Hepatitis A, B and C are a group of viruses that affect the liver. The virus infects liver cells and can cause severe inflammation of the liver resulting in long-term complications (i.e. cirrhosis and liver cancer. 

Hepatitis A Virus (HAV)

Hepatitis A Virus (HAV) causes acute liver damage. It is a self-limiting infection, which relies on the body’s immune system. Although, most infections do not become chronic and most people recover with little or no liver damage, emphasis is place on infection prevention. Hepatitis A is vaccine preventable and transmission is through the oral-fecal route. Therefore hygienic practices (i.e. proper hand washing, food preparation, clean water) are essential in containing the spread of disease.

Symptoms include mild fever, fatigue, nausea, vomiting, abdominal pain, dark urine, and the yellowing of the eyes and skins (jaundice).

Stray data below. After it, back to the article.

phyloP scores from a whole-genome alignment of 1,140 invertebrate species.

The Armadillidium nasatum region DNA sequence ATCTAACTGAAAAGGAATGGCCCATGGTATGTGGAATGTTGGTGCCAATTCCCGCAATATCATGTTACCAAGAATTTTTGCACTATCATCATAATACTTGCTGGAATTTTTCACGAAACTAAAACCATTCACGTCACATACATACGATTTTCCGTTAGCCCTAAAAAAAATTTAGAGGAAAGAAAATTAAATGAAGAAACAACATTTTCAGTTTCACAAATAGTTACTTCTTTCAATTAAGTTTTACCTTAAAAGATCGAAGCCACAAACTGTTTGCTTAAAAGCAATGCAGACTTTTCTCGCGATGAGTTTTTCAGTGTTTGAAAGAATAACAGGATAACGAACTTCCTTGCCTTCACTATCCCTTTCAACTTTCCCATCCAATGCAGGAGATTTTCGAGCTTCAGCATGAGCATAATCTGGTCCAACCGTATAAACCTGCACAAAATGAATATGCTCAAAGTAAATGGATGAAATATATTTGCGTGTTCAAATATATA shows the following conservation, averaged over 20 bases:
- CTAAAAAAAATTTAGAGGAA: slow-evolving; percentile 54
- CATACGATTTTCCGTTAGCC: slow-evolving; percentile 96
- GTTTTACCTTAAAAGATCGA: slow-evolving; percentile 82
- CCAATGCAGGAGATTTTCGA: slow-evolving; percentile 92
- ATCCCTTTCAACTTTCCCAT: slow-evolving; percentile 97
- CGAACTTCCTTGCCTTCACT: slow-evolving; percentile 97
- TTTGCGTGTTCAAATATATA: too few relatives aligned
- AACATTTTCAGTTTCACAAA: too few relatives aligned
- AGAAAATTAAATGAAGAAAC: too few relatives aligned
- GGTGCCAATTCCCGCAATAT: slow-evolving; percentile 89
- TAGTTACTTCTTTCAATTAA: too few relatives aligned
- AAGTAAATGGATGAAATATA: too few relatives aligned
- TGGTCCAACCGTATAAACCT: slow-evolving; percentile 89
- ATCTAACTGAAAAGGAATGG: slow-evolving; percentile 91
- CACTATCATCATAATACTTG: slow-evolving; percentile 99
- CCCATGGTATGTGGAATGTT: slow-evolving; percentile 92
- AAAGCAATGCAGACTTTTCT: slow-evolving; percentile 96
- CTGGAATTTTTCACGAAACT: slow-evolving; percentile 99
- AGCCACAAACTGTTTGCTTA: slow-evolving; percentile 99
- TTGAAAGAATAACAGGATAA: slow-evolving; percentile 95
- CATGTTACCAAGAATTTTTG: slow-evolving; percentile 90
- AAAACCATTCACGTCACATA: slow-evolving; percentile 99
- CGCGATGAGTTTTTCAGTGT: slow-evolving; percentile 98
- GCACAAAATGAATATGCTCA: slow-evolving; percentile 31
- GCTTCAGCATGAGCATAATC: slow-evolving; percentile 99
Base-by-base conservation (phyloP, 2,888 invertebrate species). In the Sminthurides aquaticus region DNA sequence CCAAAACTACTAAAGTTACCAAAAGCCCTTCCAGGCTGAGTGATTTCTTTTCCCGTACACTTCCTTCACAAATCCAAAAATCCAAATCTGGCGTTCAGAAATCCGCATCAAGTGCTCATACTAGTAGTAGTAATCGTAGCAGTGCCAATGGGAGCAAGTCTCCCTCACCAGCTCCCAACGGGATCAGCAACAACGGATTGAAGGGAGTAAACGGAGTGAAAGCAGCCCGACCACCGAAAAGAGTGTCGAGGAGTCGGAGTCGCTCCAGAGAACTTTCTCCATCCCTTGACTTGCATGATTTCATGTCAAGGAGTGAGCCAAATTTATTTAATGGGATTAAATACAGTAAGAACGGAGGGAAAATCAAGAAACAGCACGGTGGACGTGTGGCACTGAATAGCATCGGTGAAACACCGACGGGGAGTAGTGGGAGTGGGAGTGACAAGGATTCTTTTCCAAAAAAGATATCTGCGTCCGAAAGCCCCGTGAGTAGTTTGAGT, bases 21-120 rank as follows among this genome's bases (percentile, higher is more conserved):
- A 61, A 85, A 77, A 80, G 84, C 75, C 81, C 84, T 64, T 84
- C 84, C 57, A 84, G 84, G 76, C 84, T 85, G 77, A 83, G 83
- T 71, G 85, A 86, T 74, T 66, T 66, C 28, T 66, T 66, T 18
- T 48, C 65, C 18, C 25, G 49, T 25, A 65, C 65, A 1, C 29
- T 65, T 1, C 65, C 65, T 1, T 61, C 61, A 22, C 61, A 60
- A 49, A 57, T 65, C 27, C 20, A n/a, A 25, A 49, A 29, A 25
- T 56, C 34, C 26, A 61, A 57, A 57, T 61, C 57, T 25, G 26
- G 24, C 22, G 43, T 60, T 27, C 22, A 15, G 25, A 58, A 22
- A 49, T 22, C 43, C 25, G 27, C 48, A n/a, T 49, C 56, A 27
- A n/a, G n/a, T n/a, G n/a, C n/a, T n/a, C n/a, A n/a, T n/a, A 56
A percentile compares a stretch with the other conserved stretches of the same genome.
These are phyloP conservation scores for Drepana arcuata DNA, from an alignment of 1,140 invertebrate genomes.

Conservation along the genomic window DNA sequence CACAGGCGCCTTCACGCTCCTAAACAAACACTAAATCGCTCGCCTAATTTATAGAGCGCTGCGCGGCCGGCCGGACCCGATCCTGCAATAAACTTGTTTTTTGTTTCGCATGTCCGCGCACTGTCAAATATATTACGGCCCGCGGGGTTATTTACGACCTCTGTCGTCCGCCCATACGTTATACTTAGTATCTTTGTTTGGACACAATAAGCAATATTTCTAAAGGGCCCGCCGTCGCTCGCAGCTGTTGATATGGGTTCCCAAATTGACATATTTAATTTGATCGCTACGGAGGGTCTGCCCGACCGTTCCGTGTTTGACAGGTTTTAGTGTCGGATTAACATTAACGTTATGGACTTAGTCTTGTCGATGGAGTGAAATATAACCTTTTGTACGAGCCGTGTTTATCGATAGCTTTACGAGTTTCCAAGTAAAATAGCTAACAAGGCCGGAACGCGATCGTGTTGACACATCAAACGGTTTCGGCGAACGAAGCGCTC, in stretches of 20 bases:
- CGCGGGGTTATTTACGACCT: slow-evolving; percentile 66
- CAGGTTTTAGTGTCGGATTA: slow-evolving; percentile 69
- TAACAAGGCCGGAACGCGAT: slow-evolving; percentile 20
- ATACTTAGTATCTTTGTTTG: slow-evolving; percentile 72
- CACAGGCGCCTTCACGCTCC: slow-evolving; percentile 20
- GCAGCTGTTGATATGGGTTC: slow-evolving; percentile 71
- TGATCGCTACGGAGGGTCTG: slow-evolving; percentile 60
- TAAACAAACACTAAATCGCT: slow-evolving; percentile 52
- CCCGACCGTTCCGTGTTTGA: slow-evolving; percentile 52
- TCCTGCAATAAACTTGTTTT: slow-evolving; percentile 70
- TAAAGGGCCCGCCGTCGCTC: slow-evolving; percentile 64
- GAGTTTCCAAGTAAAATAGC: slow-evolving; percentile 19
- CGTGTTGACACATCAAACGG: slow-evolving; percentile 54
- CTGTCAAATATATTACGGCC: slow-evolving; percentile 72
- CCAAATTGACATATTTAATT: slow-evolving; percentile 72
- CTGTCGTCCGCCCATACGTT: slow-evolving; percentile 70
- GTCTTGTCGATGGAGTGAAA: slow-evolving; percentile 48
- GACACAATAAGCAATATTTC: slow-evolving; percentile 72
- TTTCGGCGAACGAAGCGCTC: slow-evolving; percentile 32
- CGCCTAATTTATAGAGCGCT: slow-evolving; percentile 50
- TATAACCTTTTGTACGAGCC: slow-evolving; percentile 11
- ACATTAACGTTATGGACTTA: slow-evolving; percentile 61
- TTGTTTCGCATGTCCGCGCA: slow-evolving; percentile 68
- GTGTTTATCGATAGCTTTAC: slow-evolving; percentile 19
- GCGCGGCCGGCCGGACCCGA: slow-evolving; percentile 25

Hepatitis B Virus (HBV)

Hepatitis B Virus (HBV) can cause both acute and chronic infections. Approximately 25% of the infections remain persistent and have severe pathological consequences such as chronic hepatic insufficiency, cirrhosis and liver cancer. Most chronic infections develop though in utero transmission from mother to child. Adults infected with HBV have a greater chance of overcoming the infection.

Globally, hepatitis B causes 60–80% of all primary liver cancers. HBV is a transmitted through bodily fluids. 

The diagnosis of HBV infection is based typically on evaluation of serological and virological markers of HBV infection in serum and the evaluation of biochemical and histological markers of liver disease.  Three standard blood tests for Hepatitis B can determine whether a person is currently infected with HBV, has recovered, is a chronic carrier, or is susceptible to HBV infection.

HBV is vaccine preventable and chronic infections can be treated with long-term antiretroviral therapy.

Hepatitis C Virus (HCV)

Hepatitis C Virus (HCV) has one of the highest rates of developing into chronic infections. Of those infected with HCV, about 60% become chronic carriers. There is currently no vaccine widely available and however there are treatment options available and many under development with the promise of a cure.